Error and the World

In Barker’s “Aesthetics of the Error”, there is discussion over what constitutes and makes up an error. When discussing error it is imperative that we discuss change. Manual DeLanda describes the degree of freedom or the ways in which an object may change and the limits in which a system unfolds. This degree of freedom has the potential to create error because in this degree of freedom there is also the unknown. Barker describes the art of error as a type of art that is articulated by unforeseen processes.

This unforeseen process is much better described by Deluze’s philosophy of the virtual. Deluze describes the virtual as a force that drives a becoming. It is a conditioning that allows the production of something new or novel. In order to change into something new the machine must enter into the field of the potential, the potential that is inscribed in the virtual.

If, in order for an error to happen and the aesthetics of the error to come about, change must occur, then are we living in a world of error? Technological changes in today’s day and age are occurring by the second, with new technology and new digital entities that are better than the last. Not only are there technological but cultural changes too, for as the years go on new cultural norms and ways of life evolve. The world happens and evolves because of this change. If error happens because of change then is the world just one big error?

While many people might take the notion of the world as being one big error from a negative standpoint, seeing the world in this way actually generates a new perspective and appreciation for life. Last week readings and class discussion described error as being closely related to that of culture jamming and remixing, a tactic used to expose the corruption and control of the world by conglomerates. If we think of error as something of resistance or rebellion, then error has the potential to make a statement and voice and opinion to the public and provoke and promote change. If we think of the world as one big error, then maybe it is the changes that come with the world that expose it’s wrong doings, provoking movements and change for the better. The world enters into this field of potential, where people have the ability to change the events and experiences. DeLuze’s virtuality describes the virtual as being the set of ideal events embedded in the condition of the problem. It is the error of the world that allows people to see this virtual and it is the movements and the people themselves who have the potential to change this error.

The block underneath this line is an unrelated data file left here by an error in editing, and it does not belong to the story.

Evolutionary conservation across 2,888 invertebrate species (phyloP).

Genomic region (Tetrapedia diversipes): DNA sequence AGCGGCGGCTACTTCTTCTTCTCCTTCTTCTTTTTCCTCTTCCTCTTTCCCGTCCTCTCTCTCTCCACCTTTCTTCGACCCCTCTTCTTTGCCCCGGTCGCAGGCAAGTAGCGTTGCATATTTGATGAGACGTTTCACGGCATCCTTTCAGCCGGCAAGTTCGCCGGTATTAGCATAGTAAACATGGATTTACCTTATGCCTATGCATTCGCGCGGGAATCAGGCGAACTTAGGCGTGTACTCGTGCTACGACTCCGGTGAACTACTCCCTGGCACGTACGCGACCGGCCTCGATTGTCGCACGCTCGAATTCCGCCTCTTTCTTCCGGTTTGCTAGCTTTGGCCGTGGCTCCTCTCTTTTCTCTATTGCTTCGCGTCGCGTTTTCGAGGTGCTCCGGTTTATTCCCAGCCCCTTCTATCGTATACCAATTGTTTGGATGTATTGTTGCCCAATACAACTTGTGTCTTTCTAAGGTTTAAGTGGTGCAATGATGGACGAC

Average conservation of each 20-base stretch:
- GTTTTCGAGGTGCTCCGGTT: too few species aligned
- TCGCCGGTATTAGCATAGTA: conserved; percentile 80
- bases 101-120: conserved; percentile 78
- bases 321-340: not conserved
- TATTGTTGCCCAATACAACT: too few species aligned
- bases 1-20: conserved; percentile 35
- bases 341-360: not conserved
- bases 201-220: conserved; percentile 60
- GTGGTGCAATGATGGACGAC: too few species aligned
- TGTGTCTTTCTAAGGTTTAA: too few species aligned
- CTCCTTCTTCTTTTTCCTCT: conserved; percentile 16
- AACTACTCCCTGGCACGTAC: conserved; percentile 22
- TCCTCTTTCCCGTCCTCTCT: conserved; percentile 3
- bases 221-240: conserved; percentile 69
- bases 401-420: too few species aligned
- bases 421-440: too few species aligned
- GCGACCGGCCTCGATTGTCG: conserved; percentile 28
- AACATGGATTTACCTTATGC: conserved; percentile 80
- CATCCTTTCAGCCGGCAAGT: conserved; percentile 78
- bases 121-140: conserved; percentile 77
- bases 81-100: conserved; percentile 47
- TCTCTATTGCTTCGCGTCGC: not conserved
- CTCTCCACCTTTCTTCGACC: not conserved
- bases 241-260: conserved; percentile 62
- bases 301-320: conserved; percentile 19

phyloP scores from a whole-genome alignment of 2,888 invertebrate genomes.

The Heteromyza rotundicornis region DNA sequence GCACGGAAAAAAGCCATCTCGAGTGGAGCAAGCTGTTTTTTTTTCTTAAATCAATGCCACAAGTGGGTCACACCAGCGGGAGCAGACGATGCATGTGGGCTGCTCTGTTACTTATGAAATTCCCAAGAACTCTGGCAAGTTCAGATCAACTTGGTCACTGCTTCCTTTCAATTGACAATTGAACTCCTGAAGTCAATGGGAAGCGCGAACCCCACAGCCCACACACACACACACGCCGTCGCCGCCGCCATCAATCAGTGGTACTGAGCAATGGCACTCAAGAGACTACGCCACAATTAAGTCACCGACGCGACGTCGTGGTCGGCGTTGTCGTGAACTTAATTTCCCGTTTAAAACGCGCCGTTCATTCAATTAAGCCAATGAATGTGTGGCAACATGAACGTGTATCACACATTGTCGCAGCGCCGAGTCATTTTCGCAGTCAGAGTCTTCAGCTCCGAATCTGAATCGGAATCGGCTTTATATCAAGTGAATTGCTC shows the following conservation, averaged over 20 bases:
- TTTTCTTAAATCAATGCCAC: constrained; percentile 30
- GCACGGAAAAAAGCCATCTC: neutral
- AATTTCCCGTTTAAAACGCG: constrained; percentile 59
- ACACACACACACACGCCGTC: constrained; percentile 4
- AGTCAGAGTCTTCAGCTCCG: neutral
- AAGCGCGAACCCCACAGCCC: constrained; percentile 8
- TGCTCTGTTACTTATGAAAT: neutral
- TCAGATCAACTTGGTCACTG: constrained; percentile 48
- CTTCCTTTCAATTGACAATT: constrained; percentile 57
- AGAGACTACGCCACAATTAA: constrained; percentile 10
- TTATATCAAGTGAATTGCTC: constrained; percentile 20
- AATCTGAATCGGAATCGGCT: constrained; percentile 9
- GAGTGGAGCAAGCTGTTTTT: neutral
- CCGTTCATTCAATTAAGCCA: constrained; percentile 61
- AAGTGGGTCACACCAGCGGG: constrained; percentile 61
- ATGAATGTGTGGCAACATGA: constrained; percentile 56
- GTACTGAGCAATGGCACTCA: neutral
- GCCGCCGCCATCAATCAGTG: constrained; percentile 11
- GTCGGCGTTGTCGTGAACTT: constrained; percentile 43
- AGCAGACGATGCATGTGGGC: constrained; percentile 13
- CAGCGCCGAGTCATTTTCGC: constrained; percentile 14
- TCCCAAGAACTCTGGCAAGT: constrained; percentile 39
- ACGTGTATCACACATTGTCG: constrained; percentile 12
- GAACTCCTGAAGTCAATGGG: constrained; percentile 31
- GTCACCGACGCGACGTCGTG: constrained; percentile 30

While error is mostly constituted as a bad thing, we are slowly approaching and understanding the benefits of error. We can see the potential it has to create change and expose the wrong doings of the world. It generates a new perspective and, in doing so, a new way of life.


2 thoughts on “Error and the World

  1. Love your point about glitching being used as a tool. A tool to expose and make change in our modern world. Error and the manipulation and exposing of these errors, as you explain, has potentials. It can provoke movements just as any art installation, article, speech can. I think recognizing the potential of this art form can help illuminate broader implications of art as a tool in modern social and political change and movements.


  2. Your last point really hit home for me. I think that you are spot on in saying that, “We are slowly approaching and understanding the benefits of error.” I feel as though society has started to give up on the idea that we should all be perfect mannequins of human beings. From the countless numbers of sport stars’ quotes about imperfection (such as Wayne Gretzky’s: “You miss 100% of the shots you don’t take”) to Hannah Montana’s (hit?) “Nobody’s Perfect,” our cultural perception of error seems to be changing to view it in a positive light. Perhaps glitch art is just the latest piece in that perceptual puzzle.


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